This top-end rig features custom graphics throughout.

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The graphic on the head tube commemorates Vercingetorix, a hero of the Gallic Wars. Vercingetorix is a celebrated figure in Bardet’s home region of Auvergne. Photo: Dan Cavallari | VeloNews.com
Vercingetorix helped unite Gallic forces against Caesar and stopped Roman advances in the region. Photo: Dan Cavallari | VeloNews.com
Curiously, Bardet and other riders on AG2R-La Mondiale are riding older Dura-Ace cranks rather than the new 9100 series. We asked the mechanics why this was, but no one seemed to know (or care to tell). Photo: Dan Cavallari | VeloNews.com
More custom bling for Bardet and company. These Look pedals feature commemorative Tour de France artwork on the bottom. Photo: Dan Cavallari | VeloNews.com
CeramicSpeed has certainly made its mark within the pro peloton. Most riders on AG2R-La Mondiale are riding oversized CeramicSpeed pulley systems, which lower overall friction forces in the drivetrain. Lower friction means watt savings. Photo: Dan Cavallari | VeloNews.com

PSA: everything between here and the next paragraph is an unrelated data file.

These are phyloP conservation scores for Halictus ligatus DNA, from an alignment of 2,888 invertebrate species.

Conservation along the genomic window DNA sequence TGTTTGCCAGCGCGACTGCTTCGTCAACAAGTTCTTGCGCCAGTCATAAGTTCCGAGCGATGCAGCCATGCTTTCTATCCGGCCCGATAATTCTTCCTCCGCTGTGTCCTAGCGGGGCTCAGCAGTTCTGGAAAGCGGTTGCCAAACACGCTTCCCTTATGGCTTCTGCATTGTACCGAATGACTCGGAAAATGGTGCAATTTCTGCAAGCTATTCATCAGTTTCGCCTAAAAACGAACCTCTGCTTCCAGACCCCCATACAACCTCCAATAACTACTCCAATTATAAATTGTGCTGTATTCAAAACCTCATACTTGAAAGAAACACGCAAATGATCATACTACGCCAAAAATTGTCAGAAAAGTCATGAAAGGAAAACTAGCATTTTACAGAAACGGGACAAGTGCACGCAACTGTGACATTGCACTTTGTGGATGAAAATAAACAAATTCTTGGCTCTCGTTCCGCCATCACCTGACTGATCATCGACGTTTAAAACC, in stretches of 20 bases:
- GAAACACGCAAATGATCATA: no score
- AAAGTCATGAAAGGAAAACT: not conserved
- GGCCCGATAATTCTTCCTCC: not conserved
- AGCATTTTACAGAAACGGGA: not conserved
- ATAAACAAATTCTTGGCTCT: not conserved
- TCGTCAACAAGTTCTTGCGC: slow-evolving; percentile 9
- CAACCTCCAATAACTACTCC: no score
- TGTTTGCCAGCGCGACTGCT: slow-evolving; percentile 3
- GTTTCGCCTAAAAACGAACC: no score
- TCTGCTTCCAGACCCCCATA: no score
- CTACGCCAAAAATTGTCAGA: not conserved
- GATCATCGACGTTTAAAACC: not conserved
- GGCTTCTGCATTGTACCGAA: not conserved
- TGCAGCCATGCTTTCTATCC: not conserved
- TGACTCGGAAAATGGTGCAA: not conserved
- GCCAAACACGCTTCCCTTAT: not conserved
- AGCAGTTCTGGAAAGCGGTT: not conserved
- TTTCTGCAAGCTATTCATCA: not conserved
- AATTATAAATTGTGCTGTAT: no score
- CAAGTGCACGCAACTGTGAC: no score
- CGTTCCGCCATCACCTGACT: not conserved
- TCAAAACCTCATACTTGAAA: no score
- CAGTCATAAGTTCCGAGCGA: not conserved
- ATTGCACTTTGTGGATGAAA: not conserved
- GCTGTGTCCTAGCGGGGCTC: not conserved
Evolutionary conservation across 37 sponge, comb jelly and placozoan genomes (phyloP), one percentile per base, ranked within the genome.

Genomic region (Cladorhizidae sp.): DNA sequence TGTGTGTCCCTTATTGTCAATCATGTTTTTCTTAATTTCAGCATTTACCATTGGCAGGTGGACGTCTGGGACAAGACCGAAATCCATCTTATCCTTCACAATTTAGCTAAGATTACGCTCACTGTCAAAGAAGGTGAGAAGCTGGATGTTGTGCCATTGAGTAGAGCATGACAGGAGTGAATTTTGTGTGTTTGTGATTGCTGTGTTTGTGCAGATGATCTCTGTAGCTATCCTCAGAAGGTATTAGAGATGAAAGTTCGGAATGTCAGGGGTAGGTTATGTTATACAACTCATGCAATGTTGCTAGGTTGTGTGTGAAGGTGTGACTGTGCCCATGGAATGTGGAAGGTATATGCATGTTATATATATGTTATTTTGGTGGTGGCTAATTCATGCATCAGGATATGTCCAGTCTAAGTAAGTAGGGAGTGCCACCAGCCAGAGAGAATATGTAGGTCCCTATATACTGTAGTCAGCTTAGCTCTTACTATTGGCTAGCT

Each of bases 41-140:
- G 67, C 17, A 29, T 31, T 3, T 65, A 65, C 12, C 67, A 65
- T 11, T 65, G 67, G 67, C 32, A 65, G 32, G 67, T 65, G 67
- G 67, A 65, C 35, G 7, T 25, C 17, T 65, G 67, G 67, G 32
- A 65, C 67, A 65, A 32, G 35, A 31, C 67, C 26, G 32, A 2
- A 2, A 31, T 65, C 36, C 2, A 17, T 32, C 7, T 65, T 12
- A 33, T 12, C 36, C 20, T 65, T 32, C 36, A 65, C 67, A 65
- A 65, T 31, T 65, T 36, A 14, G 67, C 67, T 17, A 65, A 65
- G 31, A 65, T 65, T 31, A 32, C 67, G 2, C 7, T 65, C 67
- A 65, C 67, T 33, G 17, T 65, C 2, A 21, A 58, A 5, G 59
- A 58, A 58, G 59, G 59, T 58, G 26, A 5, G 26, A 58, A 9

Bardet’s O2 features his name emblazoned on the top tube. It’s nearly impossible to see in the photos, but the carbon weave is also visible in places beneath the paint. Photo: Dan Cavallari | VeloNews.com
Mavic also lent some artistic expertise to Bardet’s bike, with custom wheel graphics commemorating the Grand Depart. Photo: Dan Cavallari | VeloNews.com
The graphics feature names relevant to the 2018 course, the Grand Depart, and Mavic itself. Photo: Dan Cavallari | VeloNews.com
Factor bikes are generally sold as a “chassis” rather than a frameset. The chassis includes the frame and fork, headset, bottom bracket bearings, seatpost, and handlebars. Bardet has opted for the integrated Black Inc handlebar/stem combo. Photo: Dan Cavallari | VeloNews.com
Another small bit of motivation adorns the top cap. All of the riders’ bikes we saw featured similar top caps with each rider’s name. Photo: Dan Cavallari | VeloNews.com
CeramicSpeed bottom bracket bearings are a common sight throughout the peloton. Bardet takes advantage of these low-friction bearings too. Photo: Dan Cavallari | VeloNews.com
It seems 2018 is officially the year of the disc brake, but Bardet still runs rim brakes on his O2. Not all riders are ready to make the leap to discs just yet. Photo: Dan Cavallari | VeloNews.com
Bardet’s personal mantra, “Take the Risk or Lose the Chance,” adorns the top tube. That should come in handy as the race wears on. Photo: Dan Cavallari | VeloNews.com
Bardet has chosen Fizik’s Arione saddle for his Tour ride. This is another common sight in the pro peloton, though many riders have made the transition to the Arione Open, which features a center cutout for pressure relief. Photo: Dan Cavallari | VeloNews.com